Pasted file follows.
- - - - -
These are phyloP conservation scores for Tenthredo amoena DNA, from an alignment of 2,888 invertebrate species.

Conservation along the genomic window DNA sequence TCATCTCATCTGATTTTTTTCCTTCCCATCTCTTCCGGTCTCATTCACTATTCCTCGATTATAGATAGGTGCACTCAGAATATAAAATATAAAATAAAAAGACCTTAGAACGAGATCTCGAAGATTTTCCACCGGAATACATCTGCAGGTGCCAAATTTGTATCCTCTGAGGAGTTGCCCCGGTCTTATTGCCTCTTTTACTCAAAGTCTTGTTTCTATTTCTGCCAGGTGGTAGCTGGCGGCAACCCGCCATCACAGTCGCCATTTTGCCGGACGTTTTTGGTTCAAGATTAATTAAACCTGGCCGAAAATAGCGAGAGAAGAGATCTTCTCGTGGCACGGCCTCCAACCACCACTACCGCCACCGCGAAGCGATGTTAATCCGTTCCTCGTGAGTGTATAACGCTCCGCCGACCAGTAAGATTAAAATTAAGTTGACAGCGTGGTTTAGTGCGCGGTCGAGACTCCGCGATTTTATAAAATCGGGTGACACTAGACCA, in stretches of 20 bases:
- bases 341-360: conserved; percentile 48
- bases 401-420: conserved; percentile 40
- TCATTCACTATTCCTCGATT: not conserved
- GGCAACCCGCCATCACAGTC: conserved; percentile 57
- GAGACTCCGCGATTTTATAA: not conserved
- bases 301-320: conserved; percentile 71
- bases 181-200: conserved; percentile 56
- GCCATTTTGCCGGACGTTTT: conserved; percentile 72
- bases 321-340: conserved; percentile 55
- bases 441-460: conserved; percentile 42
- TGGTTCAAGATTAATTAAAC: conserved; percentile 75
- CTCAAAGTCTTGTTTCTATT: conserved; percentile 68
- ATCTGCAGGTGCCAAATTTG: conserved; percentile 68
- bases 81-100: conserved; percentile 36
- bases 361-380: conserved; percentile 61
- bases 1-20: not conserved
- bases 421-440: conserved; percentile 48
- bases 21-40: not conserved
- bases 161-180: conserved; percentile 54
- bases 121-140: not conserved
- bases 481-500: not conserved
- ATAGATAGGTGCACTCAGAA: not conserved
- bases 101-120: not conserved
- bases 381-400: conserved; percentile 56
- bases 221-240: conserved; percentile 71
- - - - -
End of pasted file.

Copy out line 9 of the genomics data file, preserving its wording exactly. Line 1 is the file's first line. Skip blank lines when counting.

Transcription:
- bases 181-200: conserved; percentile 56